11. What a great story Ricki. Sorry that you lost your mentor 🙁 I love this recipe – I adore tempeh. Will have to try it. xo

  12. Again your story made my day. You know, you tell the best stories! I am sorry he passed away.

    That tempeh looks mouthwatering!

  13. Your stories are always so fun to read … though I almost got lost in the characters on this one!

    I’ve used unsweetened cranberry juice in place of wine in recipes before and it really does work great. Thanks for reminding me, as I don’t want to cook with wine as much since learning how little the alcohol really cooks out in some dishes. I just wonder if the cranberry juice loses some of its antioxidant power when cooked. Just curious really.

    • I’ve never heard that the alcohol doesn’t all cook out–I thought it evaporated from the heat. I’m guessing that the juice does lose some of its antioxidants, but that’s the price we pay for wine substitutes. 😉

  14. I love Smitten Kitchen’s Mushroom Bourguignon and I love how you swapped the red wine for cranberry juice. I am so tempted to try this!! 🙂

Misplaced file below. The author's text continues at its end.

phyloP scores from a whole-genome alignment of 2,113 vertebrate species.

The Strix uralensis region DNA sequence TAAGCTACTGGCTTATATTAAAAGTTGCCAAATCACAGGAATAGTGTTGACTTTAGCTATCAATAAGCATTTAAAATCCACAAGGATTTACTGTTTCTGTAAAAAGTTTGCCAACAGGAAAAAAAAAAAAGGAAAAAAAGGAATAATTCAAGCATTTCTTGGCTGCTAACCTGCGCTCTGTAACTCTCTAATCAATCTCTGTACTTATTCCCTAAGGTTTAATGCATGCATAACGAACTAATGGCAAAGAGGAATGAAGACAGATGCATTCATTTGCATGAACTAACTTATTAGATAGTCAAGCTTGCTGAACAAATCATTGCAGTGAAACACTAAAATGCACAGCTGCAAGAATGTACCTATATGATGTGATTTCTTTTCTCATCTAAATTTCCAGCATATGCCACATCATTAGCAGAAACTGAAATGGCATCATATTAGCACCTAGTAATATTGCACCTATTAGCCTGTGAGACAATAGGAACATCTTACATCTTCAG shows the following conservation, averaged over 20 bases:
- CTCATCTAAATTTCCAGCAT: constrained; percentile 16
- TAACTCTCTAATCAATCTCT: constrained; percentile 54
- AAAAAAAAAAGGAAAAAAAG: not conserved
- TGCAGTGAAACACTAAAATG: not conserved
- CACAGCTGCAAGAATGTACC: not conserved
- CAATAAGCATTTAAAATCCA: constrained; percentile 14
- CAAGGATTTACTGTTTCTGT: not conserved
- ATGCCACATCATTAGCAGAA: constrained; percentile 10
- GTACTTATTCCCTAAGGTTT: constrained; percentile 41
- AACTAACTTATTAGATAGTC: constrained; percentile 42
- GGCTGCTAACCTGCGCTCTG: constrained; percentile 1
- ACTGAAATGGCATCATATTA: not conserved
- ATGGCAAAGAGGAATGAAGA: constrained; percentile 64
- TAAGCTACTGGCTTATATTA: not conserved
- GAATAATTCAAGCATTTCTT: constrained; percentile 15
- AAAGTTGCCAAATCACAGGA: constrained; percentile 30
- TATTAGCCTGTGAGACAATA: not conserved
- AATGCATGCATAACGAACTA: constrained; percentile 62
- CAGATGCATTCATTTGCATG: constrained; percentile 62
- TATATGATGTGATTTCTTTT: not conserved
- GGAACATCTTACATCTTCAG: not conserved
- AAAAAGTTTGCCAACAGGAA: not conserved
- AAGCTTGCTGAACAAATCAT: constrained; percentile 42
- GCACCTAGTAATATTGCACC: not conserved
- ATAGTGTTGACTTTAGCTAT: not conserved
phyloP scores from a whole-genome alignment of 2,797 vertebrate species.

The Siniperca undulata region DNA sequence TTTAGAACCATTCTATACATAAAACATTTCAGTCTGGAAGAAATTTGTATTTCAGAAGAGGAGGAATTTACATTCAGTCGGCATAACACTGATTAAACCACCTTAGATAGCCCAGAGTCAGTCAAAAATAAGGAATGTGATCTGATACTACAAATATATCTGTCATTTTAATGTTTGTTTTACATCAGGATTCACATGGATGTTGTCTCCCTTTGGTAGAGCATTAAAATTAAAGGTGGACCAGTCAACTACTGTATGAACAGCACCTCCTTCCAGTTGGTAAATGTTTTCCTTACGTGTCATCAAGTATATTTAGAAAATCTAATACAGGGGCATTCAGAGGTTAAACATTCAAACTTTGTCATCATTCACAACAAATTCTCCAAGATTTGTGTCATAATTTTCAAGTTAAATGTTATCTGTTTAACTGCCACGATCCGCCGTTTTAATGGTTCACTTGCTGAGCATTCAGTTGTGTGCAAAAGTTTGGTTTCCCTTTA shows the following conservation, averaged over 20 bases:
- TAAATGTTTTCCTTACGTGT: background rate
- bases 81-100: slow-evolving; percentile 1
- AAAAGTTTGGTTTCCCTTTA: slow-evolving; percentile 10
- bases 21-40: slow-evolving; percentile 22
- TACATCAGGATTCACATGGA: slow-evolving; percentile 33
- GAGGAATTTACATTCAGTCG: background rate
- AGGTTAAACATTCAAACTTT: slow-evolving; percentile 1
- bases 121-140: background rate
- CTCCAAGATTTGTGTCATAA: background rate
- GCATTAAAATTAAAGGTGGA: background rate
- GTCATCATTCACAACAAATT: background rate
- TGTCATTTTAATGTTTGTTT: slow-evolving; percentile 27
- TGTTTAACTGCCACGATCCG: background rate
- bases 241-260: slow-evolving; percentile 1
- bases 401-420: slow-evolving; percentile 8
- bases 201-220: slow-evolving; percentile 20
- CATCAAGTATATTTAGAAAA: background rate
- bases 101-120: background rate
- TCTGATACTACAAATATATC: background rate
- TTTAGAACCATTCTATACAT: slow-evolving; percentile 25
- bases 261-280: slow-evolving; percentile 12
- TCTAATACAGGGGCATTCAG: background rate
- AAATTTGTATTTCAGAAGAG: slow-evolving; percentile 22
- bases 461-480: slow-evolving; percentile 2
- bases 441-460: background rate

15. That looks delicious. When winter comes here again I am looking foward to trying out a few Bourguingnon recipes. I can never seem to find unsweetened cranberry juice here, only the Ocean Spray cranberry ‘drink’… somehow I don’t think it would be quite the same!

  16. Such a great story to accompany what looks like a great recipe! I’m a bit of a tempeh enthusiast, so it’s definitely going on my to-do. I’ve only come across either sweetened (i.e. Ocean Spray) cranberry or a concentrate. Do you think the latter would work diluted with a bit of water (I have no experience using it)?

    Thanks x

  17. Made this last night. OMG it was delicious! I was just in the fridge sneaking the cold leftovers. :O) I used wine because I had the rest of a bottle to use up. Served over brown rice, kale and roasted winter vegetables on the side. Absolutely the most delicious thing I have ever made with tempeh. Thanks for a fantastic recipe!

  18. Since I posted above on February 5th,I have made this dish twice more. I am making it right now! Serving tonight with collards and roasted vegetables. I literally crave it. Love it!

  19. Small world… Dr. Ditsky, the DH, UofW… I had the pleasure of sitting through many of Ditsky’s American Lit lectures during my Eng Lit undergrad. Thank-you for sharing such a wonderful story.


  1. […] This post was mentioned on Twitter by Ricki Heller, Ricki Heller. Ricki Heller said: A great warming winter stew–my take on beef bourguignon, with neither beef nor bourguignon! […]

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  3. […] Tempeh Bourguignon is Ricki Heller‘s protein-laden version of the French beef dish. Considering that tempeh can contain around 40 grams of protein per package and this recipe uses two packages, it’s a top contender for protein-heavy dinners. […]